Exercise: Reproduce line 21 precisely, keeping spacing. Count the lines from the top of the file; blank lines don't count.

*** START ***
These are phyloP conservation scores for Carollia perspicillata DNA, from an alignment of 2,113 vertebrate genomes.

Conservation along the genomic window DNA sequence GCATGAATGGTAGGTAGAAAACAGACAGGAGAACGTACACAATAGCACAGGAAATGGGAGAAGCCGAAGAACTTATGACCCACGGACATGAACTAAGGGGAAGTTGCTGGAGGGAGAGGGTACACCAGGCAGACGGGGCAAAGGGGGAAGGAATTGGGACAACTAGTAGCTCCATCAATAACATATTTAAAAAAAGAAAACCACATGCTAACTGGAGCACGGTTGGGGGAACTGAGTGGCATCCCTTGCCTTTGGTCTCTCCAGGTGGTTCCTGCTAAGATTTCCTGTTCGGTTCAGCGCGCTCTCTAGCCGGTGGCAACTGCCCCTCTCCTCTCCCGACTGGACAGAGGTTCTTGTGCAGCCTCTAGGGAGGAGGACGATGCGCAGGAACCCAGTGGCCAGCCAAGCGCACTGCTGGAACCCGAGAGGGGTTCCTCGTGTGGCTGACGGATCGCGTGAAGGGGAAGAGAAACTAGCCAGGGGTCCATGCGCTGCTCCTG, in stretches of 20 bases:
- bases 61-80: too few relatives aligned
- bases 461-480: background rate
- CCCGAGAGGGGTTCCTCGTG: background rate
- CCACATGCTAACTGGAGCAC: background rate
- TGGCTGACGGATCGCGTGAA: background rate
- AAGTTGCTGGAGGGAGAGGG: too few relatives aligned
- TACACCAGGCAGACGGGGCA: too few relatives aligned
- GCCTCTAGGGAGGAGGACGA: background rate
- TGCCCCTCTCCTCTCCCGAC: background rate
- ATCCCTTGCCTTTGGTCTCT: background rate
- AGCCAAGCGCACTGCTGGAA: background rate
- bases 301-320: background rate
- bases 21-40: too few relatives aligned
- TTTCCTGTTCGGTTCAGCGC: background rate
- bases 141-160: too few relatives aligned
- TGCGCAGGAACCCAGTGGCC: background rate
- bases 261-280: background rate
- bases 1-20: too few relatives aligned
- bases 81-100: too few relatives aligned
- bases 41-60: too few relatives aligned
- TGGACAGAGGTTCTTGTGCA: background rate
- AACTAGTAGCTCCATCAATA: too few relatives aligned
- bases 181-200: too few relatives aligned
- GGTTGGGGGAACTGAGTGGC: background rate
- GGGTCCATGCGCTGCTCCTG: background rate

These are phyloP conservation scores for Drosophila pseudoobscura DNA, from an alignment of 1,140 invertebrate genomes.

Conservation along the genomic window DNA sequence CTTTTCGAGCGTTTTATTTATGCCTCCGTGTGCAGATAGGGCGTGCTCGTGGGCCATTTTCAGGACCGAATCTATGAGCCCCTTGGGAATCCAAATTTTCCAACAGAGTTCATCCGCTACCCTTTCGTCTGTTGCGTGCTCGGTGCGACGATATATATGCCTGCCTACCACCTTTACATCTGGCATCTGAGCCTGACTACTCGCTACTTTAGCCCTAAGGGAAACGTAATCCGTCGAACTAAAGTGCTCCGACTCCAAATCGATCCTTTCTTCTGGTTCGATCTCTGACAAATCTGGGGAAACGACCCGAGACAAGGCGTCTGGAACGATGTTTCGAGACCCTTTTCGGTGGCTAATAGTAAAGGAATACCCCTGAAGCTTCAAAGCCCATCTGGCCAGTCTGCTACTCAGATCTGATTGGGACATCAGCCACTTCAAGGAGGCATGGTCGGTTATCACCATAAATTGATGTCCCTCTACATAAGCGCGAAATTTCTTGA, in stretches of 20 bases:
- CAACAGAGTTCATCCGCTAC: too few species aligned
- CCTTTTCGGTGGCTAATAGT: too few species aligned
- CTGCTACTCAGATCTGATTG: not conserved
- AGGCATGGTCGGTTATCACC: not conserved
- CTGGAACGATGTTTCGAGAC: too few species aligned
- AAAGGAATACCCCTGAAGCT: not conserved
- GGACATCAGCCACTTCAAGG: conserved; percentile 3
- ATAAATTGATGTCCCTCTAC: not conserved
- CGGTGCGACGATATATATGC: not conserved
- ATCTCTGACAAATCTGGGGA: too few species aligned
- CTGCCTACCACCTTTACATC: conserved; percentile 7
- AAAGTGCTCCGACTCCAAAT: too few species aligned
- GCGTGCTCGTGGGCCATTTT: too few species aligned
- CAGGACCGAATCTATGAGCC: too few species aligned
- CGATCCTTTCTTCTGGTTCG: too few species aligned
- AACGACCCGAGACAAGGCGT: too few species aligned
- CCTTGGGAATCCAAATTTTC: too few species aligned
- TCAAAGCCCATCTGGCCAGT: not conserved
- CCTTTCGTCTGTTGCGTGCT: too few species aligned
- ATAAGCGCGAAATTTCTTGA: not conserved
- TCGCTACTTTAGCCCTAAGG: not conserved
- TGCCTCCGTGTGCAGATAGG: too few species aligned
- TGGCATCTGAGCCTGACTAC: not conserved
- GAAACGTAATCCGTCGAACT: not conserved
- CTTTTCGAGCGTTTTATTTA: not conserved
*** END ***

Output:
- bases 81-100: too few relatives aligned